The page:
Also popular with the public were Kwan’s fashions in the film designed by Mary Quant; it’s no exaggeration to say that Quant’s legendary career, and to an extent Sassoon’s as well, were launched by The Wild Affair. With Quant’s fashions on Kwan as well as a handful of trendy young co-workers in the office, the film became almost an instruction manual for the hip and with-it.
Bone (played by Bernard Adams) in Swinging London fashion, looking just like Ringo Starr. This was filmed several weeks before The Beatles hit it big in the U.K. in October, 1963, and was released in December of that year, before they even came to the United States. Talk about anticipating a trend!
As Sansom wrote, “Successful sin can be conveniently forgotten; failure hangs about forever.” In various shiny objects — part of the fun of Wild Affair is seeing how innovative the filmmakers get in introducing new reflective surfaces — the worldly Sandra shows up to chide Marjorie for being a failure by not having a wild fling, and for not succumbing to the men who desire her. And make no mistake: all the men desire her, not just Terry-Thomas, who is actually much more of a gentleman than the film’s advertising implied. In fact, so many men throw themselves at Marjorie that it becomes hilarious, like a running gag, or the cinematic illustration of Chris Rock’s classic “could I help you to some dick?” joke.
Marjorie’s co-workers and family are all a good-hearted sort, mostly, though Hearst (a fantastic Paul Whitsun-Jones) can be cruel on occasion, and the beautiful, severe Monica (Joyce Blair) is the archetypical stone cold bitch. Fellow secretary Mavis (a wonderful Betty Marsden) is a good friend, but truthfully, they’re almost all good friends at her job, displaying a touching camaraderie with each other even when they’re at odds. And the hardships of life the co-workers go through in the book are largely dispensed with in the film, making it far less harsh than the novel, but charming and delightful.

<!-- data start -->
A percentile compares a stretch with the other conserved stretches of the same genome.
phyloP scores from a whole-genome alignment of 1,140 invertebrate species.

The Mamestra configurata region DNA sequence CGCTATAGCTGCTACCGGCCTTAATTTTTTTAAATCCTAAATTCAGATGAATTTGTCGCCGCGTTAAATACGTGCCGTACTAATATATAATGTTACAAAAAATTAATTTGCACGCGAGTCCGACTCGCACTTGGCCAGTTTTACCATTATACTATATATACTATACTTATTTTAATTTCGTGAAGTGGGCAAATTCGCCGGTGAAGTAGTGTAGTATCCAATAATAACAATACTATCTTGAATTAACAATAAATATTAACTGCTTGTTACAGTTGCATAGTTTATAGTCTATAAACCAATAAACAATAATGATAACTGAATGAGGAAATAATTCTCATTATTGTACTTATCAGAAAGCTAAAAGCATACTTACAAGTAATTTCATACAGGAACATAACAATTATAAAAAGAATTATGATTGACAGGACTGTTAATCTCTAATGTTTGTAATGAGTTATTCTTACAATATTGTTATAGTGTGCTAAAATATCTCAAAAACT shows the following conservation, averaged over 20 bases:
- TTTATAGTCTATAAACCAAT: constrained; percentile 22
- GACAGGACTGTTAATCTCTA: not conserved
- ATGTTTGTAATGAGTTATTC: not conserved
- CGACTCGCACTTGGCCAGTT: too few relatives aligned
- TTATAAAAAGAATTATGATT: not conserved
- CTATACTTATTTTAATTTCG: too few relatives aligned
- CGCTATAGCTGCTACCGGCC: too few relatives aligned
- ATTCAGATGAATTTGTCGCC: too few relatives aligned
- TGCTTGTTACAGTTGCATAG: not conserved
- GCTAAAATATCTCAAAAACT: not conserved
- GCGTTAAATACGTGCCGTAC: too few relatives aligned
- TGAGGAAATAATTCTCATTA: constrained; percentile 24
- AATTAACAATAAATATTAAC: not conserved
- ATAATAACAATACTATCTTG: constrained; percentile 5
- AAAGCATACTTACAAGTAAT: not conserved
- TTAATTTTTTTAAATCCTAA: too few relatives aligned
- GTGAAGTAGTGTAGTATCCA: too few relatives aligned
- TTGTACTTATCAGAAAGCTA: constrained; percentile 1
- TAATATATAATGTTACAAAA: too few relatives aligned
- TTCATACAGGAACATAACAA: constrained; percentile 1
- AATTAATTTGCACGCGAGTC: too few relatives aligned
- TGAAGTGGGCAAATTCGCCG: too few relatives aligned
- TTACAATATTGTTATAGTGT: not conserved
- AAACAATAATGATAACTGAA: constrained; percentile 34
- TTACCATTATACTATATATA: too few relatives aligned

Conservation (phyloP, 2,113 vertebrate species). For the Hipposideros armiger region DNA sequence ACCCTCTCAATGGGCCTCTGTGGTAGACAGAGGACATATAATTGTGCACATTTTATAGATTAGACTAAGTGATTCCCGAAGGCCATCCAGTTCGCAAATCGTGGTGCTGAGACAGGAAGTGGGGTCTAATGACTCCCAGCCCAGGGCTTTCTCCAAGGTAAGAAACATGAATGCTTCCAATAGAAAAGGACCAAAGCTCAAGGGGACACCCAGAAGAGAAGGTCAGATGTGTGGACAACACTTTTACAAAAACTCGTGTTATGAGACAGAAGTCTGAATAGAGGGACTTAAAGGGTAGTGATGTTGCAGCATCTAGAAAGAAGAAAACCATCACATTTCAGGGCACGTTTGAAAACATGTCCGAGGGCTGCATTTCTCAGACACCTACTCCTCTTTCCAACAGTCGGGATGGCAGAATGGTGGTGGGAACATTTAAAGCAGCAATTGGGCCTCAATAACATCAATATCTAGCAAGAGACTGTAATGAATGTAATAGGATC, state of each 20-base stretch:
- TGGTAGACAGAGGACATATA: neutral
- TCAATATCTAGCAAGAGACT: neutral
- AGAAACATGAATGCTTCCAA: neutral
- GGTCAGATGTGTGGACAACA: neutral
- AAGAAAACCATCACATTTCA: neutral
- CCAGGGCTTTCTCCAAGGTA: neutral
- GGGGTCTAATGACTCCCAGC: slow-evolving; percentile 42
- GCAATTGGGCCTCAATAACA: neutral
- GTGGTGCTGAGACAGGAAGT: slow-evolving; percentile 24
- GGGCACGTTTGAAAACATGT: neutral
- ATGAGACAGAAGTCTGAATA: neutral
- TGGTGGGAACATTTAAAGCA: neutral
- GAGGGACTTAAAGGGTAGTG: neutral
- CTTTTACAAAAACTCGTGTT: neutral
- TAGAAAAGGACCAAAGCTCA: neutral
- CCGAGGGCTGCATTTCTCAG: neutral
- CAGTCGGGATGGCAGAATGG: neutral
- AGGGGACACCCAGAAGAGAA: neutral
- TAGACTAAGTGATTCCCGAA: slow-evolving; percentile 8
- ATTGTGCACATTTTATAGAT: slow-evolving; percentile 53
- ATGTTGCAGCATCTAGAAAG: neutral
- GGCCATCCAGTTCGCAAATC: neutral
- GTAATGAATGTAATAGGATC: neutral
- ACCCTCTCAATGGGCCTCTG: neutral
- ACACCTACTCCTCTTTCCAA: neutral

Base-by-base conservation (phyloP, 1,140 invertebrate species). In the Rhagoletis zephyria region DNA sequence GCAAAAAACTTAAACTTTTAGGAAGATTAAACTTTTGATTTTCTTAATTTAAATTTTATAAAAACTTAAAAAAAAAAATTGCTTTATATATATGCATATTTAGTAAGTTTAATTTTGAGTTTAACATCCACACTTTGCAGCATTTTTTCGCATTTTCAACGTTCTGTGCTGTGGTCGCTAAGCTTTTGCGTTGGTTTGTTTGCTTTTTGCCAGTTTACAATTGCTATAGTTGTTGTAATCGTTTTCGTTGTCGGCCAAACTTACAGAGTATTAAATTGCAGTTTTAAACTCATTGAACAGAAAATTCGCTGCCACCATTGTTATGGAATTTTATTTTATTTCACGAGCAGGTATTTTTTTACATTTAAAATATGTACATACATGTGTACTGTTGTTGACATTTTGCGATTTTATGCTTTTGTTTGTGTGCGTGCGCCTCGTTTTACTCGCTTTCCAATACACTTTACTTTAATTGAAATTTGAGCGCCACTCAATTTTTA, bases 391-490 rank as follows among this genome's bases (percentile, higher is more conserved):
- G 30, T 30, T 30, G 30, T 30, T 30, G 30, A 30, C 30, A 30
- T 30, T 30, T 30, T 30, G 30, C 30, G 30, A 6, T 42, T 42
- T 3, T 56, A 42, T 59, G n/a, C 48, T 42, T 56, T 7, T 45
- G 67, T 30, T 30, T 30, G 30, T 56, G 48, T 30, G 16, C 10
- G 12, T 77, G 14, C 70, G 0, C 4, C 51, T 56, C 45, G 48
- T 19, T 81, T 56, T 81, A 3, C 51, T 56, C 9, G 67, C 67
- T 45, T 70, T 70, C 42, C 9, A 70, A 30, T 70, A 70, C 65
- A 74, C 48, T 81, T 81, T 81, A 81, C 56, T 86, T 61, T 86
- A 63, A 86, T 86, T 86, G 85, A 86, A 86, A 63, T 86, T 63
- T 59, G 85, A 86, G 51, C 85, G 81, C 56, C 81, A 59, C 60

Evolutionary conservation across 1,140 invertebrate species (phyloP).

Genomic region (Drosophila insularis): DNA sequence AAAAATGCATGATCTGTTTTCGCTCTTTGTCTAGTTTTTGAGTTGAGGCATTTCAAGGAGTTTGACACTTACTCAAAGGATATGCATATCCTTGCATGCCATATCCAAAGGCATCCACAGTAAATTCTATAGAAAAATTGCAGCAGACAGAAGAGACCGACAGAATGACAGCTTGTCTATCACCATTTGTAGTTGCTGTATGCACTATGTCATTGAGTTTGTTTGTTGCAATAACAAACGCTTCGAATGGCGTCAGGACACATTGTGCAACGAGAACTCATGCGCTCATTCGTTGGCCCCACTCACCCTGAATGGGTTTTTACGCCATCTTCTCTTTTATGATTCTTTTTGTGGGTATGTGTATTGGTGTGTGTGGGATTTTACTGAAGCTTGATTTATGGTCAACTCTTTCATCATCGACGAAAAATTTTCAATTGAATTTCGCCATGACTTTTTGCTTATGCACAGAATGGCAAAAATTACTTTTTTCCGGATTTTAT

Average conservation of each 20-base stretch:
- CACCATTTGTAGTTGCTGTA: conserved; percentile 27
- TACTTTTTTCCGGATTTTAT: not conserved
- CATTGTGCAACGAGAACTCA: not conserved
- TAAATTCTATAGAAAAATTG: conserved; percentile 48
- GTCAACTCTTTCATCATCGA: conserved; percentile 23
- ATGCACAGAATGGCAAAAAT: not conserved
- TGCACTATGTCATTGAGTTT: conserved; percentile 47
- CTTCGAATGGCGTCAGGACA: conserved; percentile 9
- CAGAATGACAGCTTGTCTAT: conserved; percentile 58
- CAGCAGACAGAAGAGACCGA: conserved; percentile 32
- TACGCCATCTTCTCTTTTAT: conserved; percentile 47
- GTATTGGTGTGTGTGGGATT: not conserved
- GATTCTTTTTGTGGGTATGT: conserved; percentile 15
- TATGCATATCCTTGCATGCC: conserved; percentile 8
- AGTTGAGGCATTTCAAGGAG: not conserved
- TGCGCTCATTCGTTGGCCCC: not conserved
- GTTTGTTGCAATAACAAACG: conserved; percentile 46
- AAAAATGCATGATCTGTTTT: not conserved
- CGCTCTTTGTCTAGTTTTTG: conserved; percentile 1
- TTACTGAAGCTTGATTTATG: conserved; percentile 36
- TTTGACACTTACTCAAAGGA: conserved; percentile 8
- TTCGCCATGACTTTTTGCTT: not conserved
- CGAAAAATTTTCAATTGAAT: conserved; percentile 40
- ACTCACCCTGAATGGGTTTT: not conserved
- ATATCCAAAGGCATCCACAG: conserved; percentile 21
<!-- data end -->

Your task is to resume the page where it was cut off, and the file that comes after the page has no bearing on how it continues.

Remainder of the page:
Kwan is exceptional in this film, and the supporting cast is uniformly terrific. There’s not a single false note in any performance, and some of the more adult conversations between colleagues ring quite true; it’s a mature script without any clumsy sentences or odd euphemisms to make the censors happy. Frank Finlay, Sidonie Bond, Claire Nielson and Joan Benham can be seen in some of the smaller incidental roles, and they’re all great. Well, except Finlay, a chronic over-actor who approached his craft as though he were the bus in Speed: if his acting dropped below 55MPH, he would die.
The best thing about The Wild Affair, which is a film with a lot of good things going for it, is the portrayal of women as unique, complicated, thoughtful and worthwhile, regardless of age or sexual proclivities. Sure, there’s a heavy hint of “good girls get married” going on here, because this is 1963 and most mainstream films weren’t that forward thinking. But each woman, down to the non-speaking extra in the elevator who makes the absolute best faces when some big ol’ country boy dink comes on to Marjorie, has her own opinion on sex and love and marriage, and each opinion is valid. Even the black widow is humanized here.
“What makes a girl want to take off her clothes in the first place?” Marjorie asks about a fashion model. It’s part of her process in deciding for herself what she wants out of life and men. It’s a fantastic moment, The Wild Affair acknowledging that the true power behind a woman’s agency is not necessarily her sexuality, but her ability to decide for herself what form her sexuality will take. Demands are made on every woman by every man, each of them operating under an unspoken understanding that their individual fetishes should be catered to.
But the women disagree and, as it turns out, they’ve always disagreed, and The Wild Affair wasn’t afraid to say so.
The Wild Affair is available on MOD DVD from Warner Archive. It’s a bare bones release but a nice print, I believe the same one released in Region 2 DVDs about three years back.